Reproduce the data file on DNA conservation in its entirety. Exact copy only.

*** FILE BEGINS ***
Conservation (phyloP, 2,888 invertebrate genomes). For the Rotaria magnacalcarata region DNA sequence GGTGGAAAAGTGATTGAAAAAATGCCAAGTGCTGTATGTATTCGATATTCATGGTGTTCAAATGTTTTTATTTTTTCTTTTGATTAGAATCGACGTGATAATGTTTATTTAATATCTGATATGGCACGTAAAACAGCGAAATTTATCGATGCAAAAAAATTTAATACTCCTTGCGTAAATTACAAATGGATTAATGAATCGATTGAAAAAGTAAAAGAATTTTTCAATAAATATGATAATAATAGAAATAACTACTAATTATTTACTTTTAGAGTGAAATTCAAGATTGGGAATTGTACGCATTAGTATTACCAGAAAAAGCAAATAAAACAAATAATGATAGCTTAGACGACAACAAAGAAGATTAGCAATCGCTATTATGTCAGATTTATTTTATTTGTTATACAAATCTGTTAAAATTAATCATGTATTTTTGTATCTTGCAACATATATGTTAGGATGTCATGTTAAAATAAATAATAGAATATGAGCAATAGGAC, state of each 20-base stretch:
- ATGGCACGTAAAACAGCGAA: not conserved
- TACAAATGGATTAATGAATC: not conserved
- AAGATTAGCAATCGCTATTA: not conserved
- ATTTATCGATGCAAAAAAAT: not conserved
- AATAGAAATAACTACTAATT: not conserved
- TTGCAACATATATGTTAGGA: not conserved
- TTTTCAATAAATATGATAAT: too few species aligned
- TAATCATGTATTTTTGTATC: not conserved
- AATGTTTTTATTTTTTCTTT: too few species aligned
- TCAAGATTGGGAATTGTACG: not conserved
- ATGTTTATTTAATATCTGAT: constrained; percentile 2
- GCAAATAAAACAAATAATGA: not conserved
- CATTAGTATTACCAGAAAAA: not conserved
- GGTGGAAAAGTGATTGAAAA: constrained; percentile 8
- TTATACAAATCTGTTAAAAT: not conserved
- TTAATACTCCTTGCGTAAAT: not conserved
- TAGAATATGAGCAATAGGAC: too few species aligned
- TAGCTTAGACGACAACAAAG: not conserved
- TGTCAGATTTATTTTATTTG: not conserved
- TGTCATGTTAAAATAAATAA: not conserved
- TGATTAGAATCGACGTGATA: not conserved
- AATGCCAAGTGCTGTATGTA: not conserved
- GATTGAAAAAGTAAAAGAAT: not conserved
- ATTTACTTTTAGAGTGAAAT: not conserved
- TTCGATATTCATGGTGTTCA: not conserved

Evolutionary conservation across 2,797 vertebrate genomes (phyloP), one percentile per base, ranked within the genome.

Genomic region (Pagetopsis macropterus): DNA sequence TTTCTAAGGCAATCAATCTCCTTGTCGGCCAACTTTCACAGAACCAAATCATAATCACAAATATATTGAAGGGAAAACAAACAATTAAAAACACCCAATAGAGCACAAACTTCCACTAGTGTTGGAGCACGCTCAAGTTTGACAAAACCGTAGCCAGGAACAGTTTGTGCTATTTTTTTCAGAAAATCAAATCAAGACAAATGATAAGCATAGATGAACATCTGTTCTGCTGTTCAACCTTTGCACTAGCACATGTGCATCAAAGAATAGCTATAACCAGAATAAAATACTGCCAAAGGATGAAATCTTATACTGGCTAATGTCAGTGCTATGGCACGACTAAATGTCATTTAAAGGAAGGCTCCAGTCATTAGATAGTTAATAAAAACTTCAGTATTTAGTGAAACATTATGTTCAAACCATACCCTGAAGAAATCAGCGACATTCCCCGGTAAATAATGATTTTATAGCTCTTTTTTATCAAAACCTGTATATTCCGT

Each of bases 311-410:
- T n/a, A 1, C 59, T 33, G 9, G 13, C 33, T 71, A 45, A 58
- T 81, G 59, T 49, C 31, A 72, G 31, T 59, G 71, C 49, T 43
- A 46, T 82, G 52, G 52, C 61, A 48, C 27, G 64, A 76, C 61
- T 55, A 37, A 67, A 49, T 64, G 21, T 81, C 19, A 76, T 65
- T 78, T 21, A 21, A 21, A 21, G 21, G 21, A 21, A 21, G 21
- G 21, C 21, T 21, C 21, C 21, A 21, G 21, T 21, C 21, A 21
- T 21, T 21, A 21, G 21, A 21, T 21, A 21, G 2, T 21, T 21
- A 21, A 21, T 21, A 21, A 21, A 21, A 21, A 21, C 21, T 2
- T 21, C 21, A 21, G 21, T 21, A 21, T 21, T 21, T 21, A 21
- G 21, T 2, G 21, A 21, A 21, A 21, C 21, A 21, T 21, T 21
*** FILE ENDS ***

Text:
Conservation (phyloP, 2,888 invertebrate genomes). For the Rotaria magnacalcarata region DNA sequence GGTGGAAAAGTGATTGAAAAAATGCCAAGTGCTGTATGTATTCGATATTCATGGTGTTCAAATGTTTTTATTTTTTCTTTTGATTAGAATCGACGTGATAATGTTTATTTAATATCTGATATGGCACGTAAAACAGCGAAATTTATCGATGCAAAAAAATTTAATACTCCTTGCGTAAATTACAAATGGATTAATGAATCGATTGAAAAAGTAAAAGAATTTTTCAATAAATATGATAATAATAGAAATAACTACTAATTATTTACTTTTAGAGTGAAATTCAAGATTGGGAATTGTACGCATTAGTATTACCAGAAAAAGCAAATAAAACAAATAATGATAGCTTAGACGACAACAAAGAAGATTAGCAATCGCTATTATGTCAGATTTATTTTATTTGTTATACAAATCTGTTAAAATTAATCATGTATTTTTGTATCTTGCAACATATATGTTAGGATGTCATGTTAAAATAAATAATAGAATATGAGCAATAGGAC, state of each 20-base stretch:
- ATGGCACGTAAAACAGCGAA: not conserved
- TACAAATGGATTAATGAATC: not conserved
- AAGATTAGCAATCGCTATTA: not conserved
- ATTTATCGATGCAAAAAAAT: not conserved
- AATAGAAATAACTACTAATT: not conserved
- TTGCAACATATATGTTAGGA: not conserved
- TTTTCAATAAATATGATAAT: too few species aligned
- TAATCATGTATTTTTGTATC: not conserved
- AATGTTTTTATTTTTTCTTT: too few species aligned
- TCAAGATTGGGAATTGTACG: not conserved
- ATGTTTATTTAATATCTGAT: constrained; percentile 2
- GCAAATAAAACAAATAATGA: not conserved
- CATTAGTATTACCAGAAAAA: not conserved
- GGTGGAAAAGTGATTGAAAA: constrained; percentile 8
- TTATACAAATCTGTTAAAAT: not conserved
- TTAATACTCCTTGCGTAAAT: not conserved
- TAGAATATGAGCAATAGGAC: too few species aligned
- TAGCTTAGACGACAACAAAG: not conserved
- TGTCAGATTTATTTTATTTG: not conserved
- TGTCATGTTAAAATAAATAA: not conserved
- TGATTAGAATCGACGTGATA: not conserved
- AATGCCAAGTGCTGTATGTA: not conserved
- GATTGAAAAAGTAAAAGAAT: not conserved
- ATTTACTTTTAGAGTGAAAT: not conserved
- TTCGATATTCATGGTGTTCA: not conserved

Evolutionary conservation across 2,797 vertebrate genomes (phyloP), one percentile per base, ranked within the genome.

Genomic region (Pagetopsis macropterus): DNA sequence TTTCTAAGGCAATCAATCTCCTTGTCGGCCAACTTTCACAGAACCAAATCATAATCACAAATATATTGAAGGGAAAACAAACAATTAAAAACACCCAATAGAGCACAAACTTCCACTAGTGTTGGAGCACGCTCAAGTTTGACAAAACCGTAGCCAGGAACAGTTTGTGCTATTTTTTTCAGAAAATCAAATCAAGACAAATGATAAGCATAGATGAACATCTGTTCTGCTGTTCAACCTTTGCACTAGCACATGTGCATCAAAGAATAGCTATAACCAGAATAAAATACTGCCAAAGGATGAAATCTTATACTGGCTAATGTCAGTGCTATGGCACGACTAAATGTCATTTAAAGGAAGGCTCCAGTCATTAGATAGTTAATAAAAACTTCAGTATTTAGTGAAACATTATGTTCAAACCATACCCTGAAGAAATCAGCGACATTCCCCGGTAAATAATGATTTTATAGCTCTTTTTTATCAAAACCTGTATATTCCGT

Each of bases 311-410:
- T n/a, A 1, C 59, T 33, G 9, G 13, C 33, T 71, A 45, A 58
- T 81, G 59, T 49, C 31, A 72, G 31, T 59, G 71, C 49, T 43
- A 46, T 82, G 52, G 52, C 61, A 48, C 27, G 64, A 76, C 61
- T 55, A 37, A 67, A 49, T 64, G 21, T 81, C 19, A 76, T 65
- T 78, T 21, A 21, A 21, A 21, G 21, G 21, A 21, A 21, G 21
- G 21, C 21, T 21, C 21, C 21, A 21, G 21, T 21, C 21, A 21
- T 21, T 21, A 21, G 21, A 21, T 21, A 21, G 2, T 21, T 21
- A 21, A 21, T 21, A 21, A 21, A 21, A 21, A 21, C 21, T 2
- T 21, C 21, A 21, G 21, T 21, A 21, T 21, T 21, T 21, A 21
- G 21, T 2, G 21, A 21, A 21, A 21, C 21, A 21, T 21, T 21